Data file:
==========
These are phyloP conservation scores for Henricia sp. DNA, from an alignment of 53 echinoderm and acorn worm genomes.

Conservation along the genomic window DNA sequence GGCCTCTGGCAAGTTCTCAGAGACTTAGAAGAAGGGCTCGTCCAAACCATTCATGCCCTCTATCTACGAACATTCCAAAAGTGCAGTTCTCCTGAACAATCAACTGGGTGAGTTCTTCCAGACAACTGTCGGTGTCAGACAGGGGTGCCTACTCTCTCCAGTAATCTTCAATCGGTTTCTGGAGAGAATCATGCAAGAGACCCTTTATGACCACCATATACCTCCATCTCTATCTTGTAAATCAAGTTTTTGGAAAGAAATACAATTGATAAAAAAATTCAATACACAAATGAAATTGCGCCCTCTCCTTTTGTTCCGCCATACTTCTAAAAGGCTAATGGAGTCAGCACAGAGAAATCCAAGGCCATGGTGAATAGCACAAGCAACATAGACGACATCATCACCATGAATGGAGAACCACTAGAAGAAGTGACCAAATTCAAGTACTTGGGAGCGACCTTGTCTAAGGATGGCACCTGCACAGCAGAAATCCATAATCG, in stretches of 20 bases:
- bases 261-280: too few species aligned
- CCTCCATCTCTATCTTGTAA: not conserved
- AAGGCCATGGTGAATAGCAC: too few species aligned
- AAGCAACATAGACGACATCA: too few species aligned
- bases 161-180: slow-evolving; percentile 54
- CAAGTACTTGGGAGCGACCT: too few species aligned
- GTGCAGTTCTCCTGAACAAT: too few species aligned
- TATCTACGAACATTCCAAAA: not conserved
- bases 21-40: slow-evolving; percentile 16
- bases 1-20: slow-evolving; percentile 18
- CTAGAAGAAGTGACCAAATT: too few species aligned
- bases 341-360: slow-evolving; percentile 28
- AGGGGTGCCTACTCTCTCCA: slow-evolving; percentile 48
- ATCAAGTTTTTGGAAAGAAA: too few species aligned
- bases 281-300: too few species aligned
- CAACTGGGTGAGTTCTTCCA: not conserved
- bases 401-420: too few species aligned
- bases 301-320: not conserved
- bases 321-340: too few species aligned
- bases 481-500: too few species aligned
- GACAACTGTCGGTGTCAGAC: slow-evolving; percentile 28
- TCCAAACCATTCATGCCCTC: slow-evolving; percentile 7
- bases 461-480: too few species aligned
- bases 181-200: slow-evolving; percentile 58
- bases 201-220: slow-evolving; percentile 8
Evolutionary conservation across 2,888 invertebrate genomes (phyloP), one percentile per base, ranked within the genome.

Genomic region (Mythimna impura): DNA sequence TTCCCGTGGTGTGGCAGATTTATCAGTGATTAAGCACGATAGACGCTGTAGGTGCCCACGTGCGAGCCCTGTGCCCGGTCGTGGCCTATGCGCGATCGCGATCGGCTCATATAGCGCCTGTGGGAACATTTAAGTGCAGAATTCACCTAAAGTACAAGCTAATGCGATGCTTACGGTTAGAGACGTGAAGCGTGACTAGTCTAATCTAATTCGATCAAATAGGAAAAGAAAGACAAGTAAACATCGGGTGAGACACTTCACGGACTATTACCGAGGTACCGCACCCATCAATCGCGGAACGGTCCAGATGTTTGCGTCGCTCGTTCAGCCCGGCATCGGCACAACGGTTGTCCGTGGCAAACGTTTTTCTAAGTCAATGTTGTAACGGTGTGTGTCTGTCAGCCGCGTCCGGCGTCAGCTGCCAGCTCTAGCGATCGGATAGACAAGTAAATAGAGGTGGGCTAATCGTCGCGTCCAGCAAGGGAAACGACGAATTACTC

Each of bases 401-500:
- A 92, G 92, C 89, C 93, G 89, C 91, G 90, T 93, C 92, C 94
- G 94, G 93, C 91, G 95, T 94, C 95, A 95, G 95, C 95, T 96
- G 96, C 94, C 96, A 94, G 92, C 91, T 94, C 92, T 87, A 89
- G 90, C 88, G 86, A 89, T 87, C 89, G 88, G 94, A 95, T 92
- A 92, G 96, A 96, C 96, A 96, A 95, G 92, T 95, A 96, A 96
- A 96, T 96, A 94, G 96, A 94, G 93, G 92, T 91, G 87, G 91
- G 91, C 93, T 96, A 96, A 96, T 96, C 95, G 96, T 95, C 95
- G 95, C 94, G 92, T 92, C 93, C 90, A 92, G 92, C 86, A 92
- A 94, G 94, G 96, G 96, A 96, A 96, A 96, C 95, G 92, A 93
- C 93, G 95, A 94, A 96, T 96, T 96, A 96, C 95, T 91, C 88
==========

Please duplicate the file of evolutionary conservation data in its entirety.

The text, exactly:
These are phyloP conservation scores for Henricia sp. DNA, from an alignment of 53 echinoderm and acorn worm genomes.

Conservation along the genomic window DNA sequence GGCCTCTGGCAAGTTCTCAGAGACTTAGAAGAAGGGCTCGTCCAAACCATTCATGCCCTCTATCTACGAACATTCCAAAAGTGCAGTTCTCCTGAACAATCAACTGGGTGAGTTCTTCCAGACAACTGTCGGTGTCAGACAGGGGTGCCTACTCTCTCCAGTAATCTTCAATCGGTTTCTGGAGAGAATCATGCAAGAGACCCTTTATGACCACCATATACCTCCATCTCTATCTTGTAAATCAAGTTTTTGGAAAGAAATACAATTGATAAAAAAATTCAATACACAAATGAAATTGCGCCCTCTCCTTTTGTTCCGCCATACTTCTAAAAGGCTAATGGAGTCAGCACAGAGAAATCCAAGGCCATGGTGAATAGCACAAGCAACATAGACGACATCATCACCATGAATGGAGAACCACTAGAAGAAGTGACCAAATTCAAGTACTTGGGAGCGACCTTGTCTAAGGATGGCACCTGCACAGCAGAAATCCATAATCG, in stretches of 20 bases:
- bases 261-280: too few species aligned
- CCTCCATCTCTATCTTGTAA: not conserved
- AAGGCCATGGTGAATAGCAC: too few species aligned
- AAGCAACATAGACGACATCA: too few species aligned
- bases 161-180: slow-evolving; percentile 54
- CAAGTACTTGGGAGCGACCT: too few species aligned
- GTGCAGTTCTCCTGAACAAT: too few species aligned
- TATCTACGAACATTCCAAAA: not conserved
- bases 21-40: slow-evolving; percentile 16
- bases 1-20: slow-evolving; percentile 18
- CTAGAAGAAGTGACCAAATT: too few species aligned
- bases 341-360: slow-evolving; percentile 28
- AGGGGTGCCTACTCTCTCCA: slow-evolving; percentile 48
- ATCAAGTTTTTGGAAAGAAA: too few species aligned
- bases 281-300: too few species aligned
- CAACTGGGTGAGTTCTTCCA: not conserved
- bases 401-420: too few species aligned
- bases 301-320: not conserved
- bases 321-340: too few species aligned
- bases 481-500: too few species aligned
- GACAACTGTCGGTGTCAGAC: slow-evolving; percentile 28
- TCCAAACCATTCATGCCCTC: slow-evolving; percentile 7
- bases 461-480: too few species aligned
- bases 181-200: slow-evolving; percentile 58
- bases 201-220: slow-evolving; percentile 8
Evolutionary conservation across 2,888 invertebrate genomes (phyloP), one percentile per base, ranked within the genome.

Genomic region (Mythimna impura): DNA sequence TTCCCGTGGTGTGGCAGATTTATCAGTGATTAAGCACGATAGACGCTGTAGGTGCCCACGTGCGAGCCCTGTGCCCGGTCGTGGCCTATGCGCGATCGCGATCGGCTCATATAGCGCCTGTGGGAACATTTAAGTGCAGAATTCACCTAAAGTACAAGCTAATGCGATGCTTACGGTTAGAGACGTGAAGCGTGACTAGTCTAATCTAATTCGATCAAATAGGAAAAGAAAGACAAGTAAACATCGGGTGAGACACTTCACGGACTATTACCGAGGTACCGCACCCATCAATCGCGGAACGGTCCAGATGTTTGCGTCGCTCGTTCAGCCCGGCATCGGCACAACGGTTGTCCGTGGCAAACGTTTTTCTAAGTCAATGTTGTAACGGTGTGTGTCTGTCAGCCGCGTCCGGCGTCAGCTGCCAGCTCTAGCGATCGGATAGACAAGTAAATAGAGGTGGGCTAATCGTCGCGTCCAGCAAGGGAAACGACGAATTACTC

Each of bases 401-500:
- A 92, G 92, C 89, C 93, G 89, C 91, G 90, T 93, C 92, C 94
- G 94, G 93, C 91, G 95, T 94, C 95, A 95, G 95, C 95, T 96
- G 96, C 94, C 96, A 94, G 92, C 91, T 94, C 92, T 87, A 89
- G 90, C 88, G 86, A 89, T 87, C 89, G 88, G 94, A 95, T 92
- A 92, G 96, A 96, C 96, A 96, A 95, G 92, T 95, A 96, A 96
- A 96, T 96, A 94, G 96, A 94, G 93, G 92, T 91, G 87, G 91
- G 91, C 93, T 96, A 96, A 96, T 96, C 95, G 96, T 95, C 95
- G 95, C 94, G 92, T 92, C 93, C 90, A 92, G 92, C 86, A 92
- A 94, G 94, G 96, G 96, A 96, A 96, A 96, C 95, G 92, A 93
- C 93, G 95, A 94, A 96, T 96, T 96, A 96, C 95, T 91, C 88